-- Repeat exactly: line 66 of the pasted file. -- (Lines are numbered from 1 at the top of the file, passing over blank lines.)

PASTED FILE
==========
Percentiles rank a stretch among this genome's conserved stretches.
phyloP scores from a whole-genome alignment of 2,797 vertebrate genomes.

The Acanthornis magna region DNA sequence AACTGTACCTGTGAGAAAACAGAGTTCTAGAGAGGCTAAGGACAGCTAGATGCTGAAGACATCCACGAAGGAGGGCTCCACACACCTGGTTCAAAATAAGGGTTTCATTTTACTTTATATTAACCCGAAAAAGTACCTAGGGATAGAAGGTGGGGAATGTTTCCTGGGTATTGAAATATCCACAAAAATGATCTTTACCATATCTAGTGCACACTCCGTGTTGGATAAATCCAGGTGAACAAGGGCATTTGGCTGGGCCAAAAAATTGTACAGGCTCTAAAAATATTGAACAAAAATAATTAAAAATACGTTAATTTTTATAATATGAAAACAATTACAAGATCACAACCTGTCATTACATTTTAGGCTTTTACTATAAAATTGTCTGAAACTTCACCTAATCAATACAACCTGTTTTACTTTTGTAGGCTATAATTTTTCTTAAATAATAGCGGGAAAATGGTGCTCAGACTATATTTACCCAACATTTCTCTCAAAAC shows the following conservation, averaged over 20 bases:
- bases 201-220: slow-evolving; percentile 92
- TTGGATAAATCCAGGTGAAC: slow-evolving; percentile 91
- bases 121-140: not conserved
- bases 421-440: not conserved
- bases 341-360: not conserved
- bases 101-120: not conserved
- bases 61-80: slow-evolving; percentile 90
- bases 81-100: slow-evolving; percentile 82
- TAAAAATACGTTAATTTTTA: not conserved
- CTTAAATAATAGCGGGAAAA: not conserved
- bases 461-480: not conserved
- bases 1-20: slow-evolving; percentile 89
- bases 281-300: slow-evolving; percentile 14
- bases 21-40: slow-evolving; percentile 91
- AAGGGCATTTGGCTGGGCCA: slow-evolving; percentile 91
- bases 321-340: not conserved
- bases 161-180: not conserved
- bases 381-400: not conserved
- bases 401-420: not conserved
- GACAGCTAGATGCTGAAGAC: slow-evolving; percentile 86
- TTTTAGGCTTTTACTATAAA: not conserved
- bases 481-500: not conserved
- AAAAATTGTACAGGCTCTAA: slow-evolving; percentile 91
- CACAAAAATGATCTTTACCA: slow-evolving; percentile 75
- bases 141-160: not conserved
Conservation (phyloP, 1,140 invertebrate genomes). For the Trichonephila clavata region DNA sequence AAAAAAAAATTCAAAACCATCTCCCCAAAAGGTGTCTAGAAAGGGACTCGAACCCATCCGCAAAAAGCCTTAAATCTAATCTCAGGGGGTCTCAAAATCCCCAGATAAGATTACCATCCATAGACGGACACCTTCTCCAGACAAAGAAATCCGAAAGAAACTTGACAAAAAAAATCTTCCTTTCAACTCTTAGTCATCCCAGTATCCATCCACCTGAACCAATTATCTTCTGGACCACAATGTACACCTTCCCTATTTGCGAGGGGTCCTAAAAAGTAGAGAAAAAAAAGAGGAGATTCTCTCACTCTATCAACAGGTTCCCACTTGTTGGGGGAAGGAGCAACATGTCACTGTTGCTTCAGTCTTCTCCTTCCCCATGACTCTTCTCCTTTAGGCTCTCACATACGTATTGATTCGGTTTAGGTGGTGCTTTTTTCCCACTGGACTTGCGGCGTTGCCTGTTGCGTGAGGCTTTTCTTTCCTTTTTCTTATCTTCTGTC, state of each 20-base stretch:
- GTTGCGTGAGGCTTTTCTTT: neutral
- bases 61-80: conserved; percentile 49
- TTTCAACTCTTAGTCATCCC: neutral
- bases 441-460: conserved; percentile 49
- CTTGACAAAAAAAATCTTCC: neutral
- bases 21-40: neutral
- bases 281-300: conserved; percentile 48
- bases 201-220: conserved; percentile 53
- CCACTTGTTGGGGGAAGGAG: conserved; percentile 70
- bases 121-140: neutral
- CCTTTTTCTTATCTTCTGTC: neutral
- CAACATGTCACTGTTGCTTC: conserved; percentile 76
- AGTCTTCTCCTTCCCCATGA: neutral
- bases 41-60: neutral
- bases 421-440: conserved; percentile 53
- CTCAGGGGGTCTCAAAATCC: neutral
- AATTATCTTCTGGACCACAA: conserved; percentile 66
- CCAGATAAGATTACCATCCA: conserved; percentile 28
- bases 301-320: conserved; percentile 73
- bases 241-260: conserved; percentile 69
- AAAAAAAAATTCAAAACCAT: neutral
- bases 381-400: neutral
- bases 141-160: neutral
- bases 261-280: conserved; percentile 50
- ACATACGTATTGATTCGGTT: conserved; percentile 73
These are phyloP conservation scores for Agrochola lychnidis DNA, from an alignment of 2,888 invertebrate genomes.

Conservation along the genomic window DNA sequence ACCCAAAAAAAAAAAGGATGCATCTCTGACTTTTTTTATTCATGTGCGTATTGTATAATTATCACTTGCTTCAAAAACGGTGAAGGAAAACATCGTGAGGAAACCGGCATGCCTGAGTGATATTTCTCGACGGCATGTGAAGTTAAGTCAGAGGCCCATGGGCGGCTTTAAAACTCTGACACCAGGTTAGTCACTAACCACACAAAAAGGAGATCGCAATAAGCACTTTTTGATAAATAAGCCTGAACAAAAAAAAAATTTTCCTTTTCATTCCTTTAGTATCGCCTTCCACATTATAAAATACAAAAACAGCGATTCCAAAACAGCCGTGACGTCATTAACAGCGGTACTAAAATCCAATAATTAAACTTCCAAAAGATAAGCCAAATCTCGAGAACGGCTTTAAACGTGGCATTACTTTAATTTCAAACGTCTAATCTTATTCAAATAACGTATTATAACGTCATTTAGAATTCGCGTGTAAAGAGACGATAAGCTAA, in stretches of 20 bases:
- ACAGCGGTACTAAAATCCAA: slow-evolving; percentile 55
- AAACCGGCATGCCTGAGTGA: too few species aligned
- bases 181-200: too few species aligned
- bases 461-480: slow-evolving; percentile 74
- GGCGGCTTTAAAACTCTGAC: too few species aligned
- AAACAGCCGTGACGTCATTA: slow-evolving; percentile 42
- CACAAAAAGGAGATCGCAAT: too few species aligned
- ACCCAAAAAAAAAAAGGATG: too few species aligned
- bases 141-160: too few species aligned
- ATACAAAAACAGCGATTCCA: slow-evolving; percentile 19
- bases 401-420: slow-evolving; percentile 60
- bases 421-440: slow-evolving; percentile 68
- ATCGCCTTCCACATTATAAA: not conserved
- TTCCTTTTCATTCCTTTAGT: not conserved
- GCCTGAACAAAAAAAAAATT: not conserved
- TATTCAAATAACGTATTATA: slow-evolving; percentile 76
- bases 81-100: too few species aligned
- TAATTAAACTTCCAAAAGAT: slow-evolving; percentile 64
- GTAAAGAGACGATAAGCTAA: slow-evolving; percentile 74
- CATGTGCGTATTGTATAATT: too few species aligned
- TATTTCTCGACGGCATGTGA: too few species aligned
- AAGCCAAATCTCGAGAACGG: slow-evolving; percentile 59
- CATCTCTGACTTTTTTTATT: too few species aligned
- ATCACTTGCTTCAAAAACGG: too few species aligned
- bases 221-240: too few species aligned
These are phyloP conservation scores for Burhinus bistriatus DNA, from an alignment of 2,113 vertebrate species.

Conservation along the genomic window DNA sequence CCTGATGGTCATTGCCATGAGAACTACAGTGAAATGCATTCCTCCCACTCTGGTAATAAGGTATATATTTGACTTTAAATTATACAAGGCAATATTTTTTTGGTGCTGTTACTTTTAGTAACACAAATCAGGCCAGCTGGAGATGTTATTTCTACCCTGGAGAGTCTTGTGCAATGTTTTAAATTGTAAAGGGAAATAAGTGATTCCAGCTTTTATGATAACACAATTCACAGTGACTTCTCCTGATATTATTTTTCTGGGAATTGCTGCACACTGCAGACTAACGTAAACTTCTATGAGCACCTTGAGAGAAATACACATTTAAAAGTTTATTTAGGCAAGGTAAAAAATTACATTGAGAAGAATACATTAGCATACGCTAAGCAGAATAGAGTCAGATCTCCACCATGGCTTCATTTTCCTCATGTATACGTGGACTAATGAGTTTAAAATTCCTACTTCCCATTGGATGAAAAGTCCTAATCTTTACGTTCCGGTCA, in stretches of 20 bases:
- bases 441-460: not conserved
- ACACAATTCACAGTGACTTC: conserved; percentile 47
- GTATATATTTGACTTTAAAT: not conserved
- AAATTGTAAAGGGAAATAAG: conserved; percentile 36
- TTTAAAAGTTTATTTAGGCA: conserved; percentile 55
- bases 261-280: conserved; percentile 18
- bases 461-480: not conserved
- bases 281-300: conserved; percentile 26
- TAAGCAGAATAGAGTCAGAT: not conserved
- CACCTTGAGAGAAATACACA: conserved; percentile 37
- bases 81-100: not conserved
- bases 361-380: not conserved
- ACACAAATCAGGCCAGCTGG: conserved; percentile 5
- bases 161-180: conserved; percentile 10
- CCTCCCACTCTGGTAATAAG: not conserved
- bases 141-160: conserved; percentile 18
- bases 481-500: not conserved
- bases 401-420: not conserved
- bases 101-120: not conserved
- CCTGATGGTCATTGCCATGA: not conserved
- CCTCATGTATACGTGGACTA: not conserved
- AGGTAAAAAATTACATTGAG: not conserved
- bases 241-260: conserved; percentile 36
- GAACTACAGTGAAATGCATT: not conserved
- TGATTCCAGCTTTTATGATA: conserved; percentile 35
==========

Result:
- ATACAAAAACAGCGATTCCA: slow-evolving; percentile 19